The important features of the Dee prosthesis is that it was the first implant to use cement fixation. However, the lack of understanding the complex anatomy and biomechanics resulted in a particularly high early failure rate that progressed to virtually 100% failure with time. The disadvantage of rigid fixation and predictable failure was recognized worldwide. Some devices were modified to address the initial design flaws such as the GSB from Zurich (Fig. 51-7). Roland Pritchard was one of the first in this country to recognize the value of a “loose hinge” and a polyethylene bushing (Fig. 51-8). Others sought the desirability of stability and flexibility with a “snap-fit” articulation. The design by Volz also incorporated a radial head to better distribute the forces crossing the joint49 (see Fig. 51-8). Unfortunately these design concepts suffered from deficiencies of technique, soft tissue balance and bushing wear. A less constrained articulation was also attained by a snap fit with some systems (see Fig. 51-8). Finally, Coonrad recognized the problem with a medial/lateral articulation and a collared polyethylene bushing was introduced in 1970 (Fig. 51-9).

Unfortunately, complication rates proved very high from loosening, component fracture, and infection leading to a rate of reoperation of 22% to 30%. Hence, the whole concept was reassessed.

Loosening at the bone-cement interfaces was the predicated price paid for rigid-constraint prostheses.7,10,17 Early recognition of this problem prompted interest in and the development of more prostheses that were not mechanically coupled. These so-called resurfacing or uncoupled designs14,16,25,46 (Fig. 51-10) are best termed unlinked implants and prompted various efforts to restore the anatomic contour. The earliest designs also tried, unsuccessfully, to avoid the use of a stemmed implant. These implants intended to lessen stresses on the bone-cement interface, allowing the soft tissue capsule and ligaments to transmit forces and decrease the risk of mechanical loosening. Over the years, these theoretical advantages have proved to be effective, however, only to the extent that the unlinked device is also less constrained at the articulation. We now know that it is the articular constraint, not the linkage per se, that influences loosening.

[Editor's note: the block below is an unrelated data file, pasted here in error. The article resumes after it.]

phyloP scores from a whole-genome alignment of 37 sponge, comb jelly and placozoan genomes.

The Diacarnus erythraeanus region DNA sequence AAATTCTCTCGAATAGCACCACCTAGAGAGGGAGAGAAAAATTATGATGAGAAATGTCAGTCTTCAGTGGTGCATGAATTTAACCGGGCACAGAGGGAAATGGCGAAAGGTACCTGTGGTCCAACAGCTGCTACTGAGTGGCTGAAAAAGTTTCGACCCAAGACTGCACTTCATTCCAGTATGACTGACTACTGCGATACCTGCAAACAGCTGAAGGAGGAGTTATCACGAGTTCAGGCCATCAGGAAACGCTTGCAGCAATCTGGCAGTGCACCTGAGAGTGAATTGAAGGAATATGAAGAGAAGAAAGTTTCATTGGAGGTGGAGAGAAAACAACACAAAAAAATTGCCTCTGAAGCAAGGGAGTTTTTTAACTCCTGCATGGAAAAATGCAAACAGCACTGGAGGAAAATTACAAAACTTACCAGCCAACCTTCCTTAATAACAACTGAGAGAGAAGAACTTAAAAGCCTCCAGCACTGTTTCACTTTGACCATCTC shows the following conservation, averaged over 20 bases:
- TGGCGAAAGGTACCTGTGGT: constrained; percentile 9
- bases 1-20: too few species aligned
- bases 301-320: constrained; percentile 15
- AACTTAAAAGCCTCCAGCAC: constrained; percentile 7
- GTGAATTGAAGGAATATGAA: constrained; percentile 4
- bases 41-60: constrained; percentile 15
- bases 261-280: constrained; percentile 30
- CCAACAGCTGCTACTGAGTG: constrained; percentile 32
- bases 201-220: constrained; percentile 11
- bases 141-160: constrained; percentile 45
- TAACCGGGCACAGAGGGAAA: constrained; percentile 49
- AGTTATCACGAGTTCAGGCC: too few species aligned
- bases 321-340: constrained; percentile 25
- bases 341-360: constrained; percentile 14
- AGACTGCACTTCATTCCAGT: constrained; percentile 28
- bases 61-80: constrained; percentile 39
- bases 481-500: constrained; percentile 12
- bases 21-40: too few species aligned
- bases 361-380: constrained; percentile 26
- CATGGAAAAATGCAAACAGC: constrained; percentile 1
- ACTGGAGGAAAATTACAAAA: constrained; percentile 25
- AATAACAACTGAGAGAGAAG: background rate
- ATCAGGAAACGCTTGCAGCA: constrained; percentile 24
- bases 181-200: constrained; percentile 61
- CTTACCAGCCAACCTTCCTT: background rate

Our clinical experience with the more modern designs at the Mayo Clinic began in 1971 with the original Coonrad hinged prosthesis. This was composed of humeral and ulna components separated by a high-density polyethylene bushing (see Fig. 51-9).35 Our experience with this design was flawed by poor stem fixation (Fig. 51-11). With a more sophisticated understanding of biomechanics and after studying our own and the clinical experience of others, a three-piece, semiconstrained, flanged device was designed in 1978 (Fig. 51-12). Morrey inserted two of these devices, and the second one dislocated. The design was abandoned, but the value of the flange concept was believed to be sound and it was incorporated into the Coonrad implant.